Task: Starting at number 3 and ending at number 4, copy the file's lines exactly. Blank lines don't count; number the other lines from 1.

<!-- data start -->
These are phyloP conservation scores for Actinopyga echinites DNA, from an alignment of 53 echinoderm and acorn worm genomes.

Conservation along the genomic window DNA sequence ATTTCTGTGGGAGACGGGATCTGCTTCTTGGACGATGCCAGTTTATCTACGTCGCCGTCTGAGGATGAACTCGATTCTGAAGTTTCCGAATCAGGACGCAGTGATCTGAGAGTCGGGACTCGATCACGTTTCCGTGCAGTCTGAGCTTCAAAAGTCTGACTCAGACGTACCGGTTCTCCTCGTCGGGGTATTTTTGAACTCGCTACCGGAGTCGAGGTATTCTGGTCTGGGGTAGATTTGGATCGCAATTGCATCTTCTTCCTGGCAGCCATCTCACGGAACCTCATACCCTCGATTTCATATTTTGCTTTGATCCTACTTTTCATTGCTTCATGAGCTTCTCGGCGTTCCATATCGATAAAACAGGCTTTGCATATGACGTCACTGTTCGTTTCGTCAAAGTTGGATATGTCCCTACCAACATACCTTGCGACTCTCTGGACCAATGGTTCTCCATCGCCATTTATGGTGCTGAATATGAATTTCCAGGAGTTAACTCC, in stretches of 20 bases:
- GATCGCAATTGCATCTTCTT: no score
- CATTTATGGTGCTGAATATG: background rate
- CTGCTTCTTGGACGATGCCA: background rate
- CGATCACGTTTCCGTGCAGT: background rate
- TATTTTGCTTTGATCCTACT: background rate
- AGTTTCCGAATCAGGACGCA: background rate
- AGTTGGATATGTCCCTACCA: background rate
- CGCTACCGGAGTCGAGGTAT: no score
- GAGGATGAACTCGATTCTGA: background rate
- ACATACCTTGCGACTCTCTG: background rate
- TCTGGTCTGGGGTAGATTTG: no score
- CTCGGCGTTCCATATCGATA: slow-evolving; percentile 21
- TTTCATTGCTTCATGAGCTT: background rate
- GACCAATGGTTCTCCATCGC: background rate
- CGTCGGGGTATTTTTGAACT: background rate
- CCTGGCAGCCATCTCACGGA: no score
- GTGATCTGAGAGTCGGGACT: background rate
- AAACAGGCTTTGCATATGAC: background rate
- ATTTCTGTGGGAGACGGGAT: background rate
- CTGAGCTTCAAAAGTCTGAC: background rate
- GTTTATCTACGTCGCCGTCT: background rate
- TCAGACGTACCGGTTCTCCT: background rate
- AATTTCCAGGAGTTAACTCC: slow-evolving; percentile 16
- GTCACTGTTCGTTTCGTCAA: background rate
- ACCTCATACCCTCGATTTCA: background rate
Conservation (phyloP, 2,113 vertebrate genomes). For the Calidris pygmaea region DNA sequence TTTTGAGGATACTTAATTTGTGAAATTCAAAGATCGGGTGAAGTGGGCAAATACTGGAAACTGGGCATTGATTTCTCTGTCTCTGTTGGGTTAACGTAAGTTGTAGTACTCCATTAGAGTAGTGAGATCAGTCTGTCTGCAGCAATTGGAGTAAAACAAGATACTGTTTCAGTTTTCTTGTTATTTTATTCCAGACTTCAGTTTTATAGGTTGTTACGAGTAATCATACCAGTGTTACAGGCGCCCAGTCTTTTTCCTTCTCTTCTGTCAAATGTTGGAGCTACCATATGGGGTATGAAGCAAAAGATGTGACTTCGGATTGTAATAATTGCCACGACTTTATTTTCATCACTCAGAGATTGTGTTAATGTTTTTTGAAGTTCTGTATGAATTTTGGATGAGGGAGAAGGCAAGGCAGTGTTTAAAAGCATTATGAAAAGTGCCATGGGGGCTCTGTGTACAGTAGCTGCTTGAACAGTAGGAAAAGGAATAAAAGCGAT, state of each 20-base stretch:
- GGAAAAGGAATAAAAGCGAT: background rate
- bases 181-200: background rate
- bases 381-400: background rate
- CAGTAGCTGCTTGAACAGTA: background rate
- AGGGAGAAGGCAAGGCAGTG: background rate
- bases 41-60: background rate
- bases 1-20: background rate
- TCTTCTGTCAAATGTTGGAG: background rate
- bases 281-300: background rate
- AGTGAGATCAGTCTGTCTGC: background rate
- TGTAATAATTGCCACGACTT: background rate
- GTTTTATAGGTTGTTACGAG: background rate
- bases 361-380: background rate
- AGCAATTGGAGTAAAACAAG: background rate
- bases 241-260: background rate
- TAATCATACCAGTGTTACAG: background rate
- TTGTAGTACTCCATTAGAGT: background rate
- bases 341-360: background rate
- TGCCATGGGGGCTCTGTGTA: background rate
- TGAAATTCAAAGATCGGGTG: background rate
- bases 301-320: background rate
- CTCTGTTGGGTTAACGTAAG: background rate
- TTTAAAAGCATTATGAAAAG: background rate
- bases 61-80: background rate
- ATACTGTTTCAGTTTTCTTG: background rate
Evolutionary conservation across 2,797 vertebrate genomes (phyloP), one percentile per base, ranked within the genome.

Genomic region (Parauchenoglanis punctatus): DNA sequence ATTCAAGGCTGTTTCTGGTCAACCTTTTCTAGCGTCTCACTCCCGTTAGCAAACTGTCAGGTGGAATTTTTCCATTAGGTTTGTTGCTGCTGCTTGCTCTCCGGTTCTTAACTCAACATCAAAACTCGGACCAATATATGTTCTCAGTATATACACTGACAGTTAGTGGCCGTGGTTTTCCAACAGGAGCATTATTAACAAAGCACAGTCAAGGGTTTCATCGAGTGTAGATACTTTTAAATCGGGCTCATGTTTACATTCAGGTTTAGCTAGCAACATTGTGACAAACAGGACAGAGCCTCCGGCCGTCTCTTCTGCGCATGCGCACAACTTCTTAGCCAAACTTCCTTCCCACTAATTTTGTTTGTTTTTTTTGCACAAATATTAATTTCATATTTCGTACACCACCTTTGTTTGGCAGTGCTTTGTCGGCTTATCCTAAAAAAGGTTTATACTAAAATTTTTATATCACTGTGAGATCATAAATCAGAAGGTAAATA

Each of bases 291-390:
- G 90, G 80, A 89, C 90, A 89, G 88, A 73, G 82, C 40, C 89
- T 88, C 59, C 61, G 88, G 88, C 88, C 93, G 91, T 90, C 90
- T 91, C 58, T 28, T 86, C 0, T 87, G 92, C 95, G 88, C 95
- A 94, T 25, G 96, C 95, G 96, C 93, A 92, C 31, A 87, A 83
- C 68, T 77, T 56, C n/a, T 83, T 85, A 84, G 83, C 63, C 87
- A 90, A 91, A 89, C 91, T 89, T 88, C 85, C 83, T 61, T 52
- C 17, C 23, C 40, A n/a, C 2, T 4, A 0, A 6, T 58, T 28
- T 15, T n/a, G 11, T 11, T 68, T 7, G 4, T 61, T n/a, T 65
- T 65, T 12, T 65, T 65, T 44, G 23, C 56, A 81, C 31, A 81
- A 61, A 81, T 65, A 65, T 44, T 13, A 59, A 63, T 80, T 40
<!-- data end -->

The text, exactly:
- GATCGCAATTGCATCTTCTT: no score
- CATTTATGGTGCTGAATATG: background rate